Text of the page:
After more than 500 years and 40 popes, the Swiss Guard is dropping its classic metal helmets and adopting 3D-printed ones made of plastic–PA-12, to be exact.
Why 3D-print such a long-standing part of Vatican tradition? The Swiss Guard has been around since the 1500s, after all. For starters, the new PA-12 helmets are lightweight and UV resistant, which makes them more comfortable than the traditional steel version–which could heat up during the hot Roman summers and burn the guards. They’re water resistant too, so they don’t need to be polished constantly to avoid rust.
The new helmets were created using HP’s “Multi Jet Fusion” tech, which is the company’s commercial 3D-printing product aimed at enterprise customers who need to fabricate final manufactured parts–quickly. At almost $1,000 a pop, they are not cheap. But they are cheaper than the traditional model, which cost $2,000 to make and took 100 hours of forging. In contrast, the printed model materializes from molten PA-12 in just 14 hours, complete with the coat of arms of Pope Julius II, also known as “the Warrior,” who founded the guard in 1506.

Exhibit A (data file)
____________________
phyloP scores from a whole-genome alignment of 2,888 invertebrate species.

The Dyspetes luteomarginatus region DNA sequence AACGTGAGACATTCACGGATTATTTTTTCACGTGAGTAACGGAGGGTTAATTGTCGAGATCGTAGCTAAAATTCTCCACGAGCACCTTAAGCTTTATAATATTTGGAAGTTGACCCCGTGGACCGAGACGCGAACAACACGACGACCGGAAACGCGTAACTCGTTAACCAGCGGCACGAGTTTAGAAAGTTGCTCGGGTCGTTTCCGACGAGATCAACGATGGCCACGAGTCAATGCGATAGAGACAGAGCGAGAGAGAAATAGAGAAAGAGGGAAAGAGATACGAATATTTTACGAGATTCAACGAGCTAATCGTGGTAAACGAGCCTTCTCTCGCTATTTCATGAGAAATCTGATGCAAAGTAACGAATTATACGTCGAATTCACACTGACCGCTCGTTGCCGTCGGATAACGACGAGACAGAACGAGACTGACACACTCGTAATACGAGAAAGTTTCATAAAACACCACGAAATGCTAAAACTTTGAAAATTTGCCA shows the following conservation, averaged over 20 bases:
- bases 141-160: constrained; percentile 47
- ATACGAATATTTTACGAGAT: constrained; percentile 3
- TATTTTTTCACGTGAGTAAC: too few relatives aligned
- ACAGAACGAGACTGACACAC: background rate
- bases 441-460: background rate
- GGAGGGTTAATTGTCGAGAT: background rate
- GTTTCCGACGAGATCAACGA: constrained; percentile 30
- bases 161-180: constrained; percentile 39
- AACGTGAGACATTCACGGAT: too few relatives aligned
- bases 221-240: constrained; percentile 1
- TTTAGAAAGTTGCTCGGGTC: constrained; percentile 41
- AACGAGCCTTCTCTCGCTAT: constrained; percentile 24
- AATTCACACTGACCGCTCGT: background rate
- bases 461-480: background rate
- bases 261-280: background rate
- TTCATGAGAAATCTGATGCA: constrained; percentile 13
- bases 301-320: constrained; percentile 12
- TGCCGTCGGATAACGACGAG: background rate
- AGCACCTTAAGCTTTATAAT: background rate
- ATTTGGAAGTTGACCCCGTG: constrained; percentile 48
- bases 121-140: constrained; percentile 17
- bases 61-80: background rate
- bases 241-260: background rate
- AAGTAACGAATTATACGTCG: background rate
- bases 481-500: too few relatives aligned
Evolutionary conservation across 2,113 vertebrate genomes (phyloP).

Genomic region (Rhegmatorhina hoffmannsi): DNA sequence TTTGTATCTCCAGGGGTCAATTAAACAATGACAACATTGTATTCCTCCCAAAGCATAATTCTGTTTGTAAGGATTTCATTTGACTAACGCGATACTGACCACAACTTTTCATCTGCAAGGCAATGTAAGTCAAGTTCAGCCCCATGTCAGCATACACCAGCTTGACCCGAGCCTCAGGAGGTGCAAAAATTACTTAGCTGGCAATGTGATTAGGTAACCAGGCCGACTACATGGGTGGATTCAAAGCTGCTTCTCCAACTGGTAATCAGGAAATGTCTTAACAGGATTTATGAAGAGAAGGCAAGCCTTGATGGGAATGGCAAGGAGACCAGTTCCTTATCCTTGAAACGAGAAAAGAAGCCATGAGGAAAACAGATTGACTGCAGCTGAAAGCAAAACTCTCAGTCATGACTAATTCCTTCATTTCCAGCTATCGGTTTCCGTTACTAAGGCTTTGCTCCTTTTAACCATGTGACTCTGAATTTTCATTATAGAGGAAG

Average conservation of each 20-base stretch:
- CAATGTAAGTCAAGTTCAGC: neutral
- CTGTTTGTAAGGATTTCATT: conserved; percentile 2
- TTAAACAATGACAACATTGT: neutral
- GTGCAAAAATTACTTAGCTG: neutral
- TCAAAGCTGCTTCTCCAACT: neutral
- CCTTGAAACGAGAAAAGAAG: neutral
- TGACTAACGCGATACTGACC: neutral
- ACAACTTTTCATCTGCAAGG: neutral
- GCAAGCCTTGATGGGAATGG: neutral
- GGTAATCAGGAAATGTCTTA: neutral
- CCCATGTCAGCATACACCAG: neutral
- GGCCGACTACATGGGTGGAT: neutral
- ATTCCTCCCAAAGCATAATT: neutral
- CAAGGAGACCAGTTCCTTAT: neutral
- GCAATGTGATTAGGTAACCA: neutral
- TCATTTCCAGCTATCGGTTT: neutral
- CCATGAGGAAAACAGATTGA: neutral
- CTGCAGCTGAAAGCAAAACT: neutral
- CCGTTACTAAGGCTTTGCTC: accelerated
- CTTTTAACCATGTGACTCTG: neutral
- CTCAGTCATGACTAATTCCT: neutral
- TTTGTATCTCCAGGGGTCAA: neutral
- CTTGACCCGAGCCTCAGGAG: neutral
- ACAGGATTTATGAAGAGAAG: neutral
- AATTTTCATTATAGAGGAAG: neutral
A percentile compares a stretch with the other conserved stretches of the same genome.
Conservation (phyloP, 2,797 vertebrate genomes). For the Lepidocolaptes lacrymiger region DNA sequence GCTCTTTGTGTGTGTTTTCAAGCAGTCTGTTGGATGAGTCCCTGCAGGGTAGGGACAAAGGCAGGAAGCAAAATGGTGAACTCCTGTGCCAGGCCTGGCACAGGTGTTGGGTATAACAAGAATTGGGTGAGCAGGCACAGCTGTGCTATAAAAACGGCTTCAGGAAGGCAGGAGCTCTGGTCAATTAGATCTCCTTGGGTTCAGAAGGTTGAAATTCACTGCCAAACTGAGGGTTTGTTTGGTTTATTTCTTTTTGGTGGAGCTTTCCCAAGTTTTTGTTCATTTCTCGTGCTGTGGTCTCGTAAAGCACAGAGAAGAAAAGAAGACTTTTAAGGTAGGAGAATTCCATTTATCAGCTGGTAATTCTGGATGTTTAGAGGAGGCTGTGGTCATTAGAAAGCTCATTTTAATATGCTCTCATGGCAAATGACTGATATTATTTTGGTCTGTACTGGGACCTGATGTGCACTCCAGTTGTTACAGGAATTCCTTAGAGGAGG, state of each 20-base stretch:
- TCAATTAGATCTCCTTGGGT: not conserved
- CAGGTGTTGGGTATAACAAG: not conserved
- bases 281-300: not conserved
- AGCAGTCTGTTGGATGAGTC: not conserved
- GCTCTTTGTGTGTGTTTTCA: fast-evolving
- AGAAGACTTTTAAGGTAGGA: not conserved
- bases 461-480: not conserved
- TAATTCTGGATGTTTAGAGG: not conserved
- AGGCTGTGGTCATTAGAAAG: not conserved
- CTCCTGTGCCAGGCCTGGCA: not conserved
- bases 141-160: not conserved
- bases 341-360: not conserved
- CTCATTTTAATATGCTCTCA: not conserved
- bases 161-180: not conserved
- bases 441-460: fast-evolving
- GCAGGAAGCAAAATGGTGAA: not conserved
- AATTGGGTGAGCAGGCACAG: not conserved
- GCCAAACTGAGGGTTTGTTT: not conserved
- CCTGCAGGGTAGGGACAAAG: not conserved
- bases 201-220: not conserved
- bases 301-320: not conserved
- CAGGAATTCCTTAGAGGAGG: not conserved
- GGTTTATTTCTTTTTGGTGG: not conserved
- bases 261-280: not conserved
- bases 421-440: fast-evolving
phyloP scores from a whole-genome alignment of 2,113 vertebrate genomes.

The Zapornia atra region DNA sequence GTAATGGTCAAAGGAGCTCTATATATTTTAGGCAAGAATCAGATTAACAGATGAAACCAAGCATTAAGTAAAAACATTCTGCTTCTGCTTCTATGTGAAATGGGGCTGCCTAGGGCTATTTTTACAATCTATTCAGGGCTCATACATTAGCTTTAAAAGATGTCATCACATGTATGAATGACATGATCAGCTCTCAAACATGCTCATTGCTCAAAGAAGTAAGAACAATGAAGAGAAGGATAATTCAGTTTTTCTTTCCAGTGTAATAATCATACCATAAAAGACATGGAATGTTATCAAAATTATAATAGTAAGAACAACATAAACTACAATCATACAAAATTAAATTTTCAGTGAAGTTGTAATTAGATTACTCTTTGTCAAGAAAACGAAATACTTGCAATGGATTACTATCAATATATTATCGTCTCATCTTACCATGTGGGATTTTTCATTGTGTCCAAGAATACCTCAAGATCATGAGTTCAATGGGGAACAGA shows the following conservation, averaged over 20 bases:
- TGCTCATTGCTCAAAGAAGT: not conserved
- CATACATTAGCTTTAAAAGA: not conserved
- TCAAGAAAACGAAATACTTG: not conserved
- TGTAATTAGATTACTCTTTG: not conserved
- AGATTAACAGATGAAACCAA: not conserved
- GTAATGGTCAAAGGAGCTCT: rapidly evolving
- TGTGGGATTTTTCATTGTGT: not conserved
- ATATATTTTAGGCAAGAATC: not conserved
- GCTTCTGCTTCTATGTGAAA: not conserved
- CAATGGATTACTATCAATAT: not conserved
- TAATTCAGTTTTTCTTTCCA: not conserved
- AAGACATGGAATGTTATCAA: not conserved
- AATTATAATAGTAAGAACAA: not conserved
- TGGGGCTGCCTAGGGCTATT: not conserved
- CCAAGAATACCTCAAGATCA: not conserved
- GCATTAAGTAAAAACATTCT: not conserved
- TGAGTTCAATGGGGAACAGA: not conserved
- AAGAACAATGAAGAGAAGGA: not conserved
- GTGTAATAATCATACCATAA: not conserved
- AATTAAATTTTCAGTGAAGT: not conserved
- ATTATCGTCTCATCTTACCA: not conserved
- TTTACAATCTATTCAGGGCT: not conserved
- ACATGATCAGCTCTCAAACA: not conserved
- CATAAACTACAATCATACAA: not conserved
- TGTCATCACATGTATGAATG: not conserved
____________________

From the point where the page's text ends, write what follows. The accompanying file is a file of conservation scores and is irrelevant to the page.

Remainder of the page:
As to the design, nothing has changed: The original helmets were scanned to create a 3D model upon which to base the new version, so the printed helmets have the same texture and look as the originals–tourists won’t notice the difference. The final product actually includes two versions: the “day” model that looks like it’s made out of metal and a special ceremonial helmet that’s black with red feathers. Both were were presented by the Swiss Guard’s commander Cristoph Graf last year.
Though they’re nearly indistinguishable, it’s still plastic–and it’s fun to imagine what the Warrior Pope would think of the new version.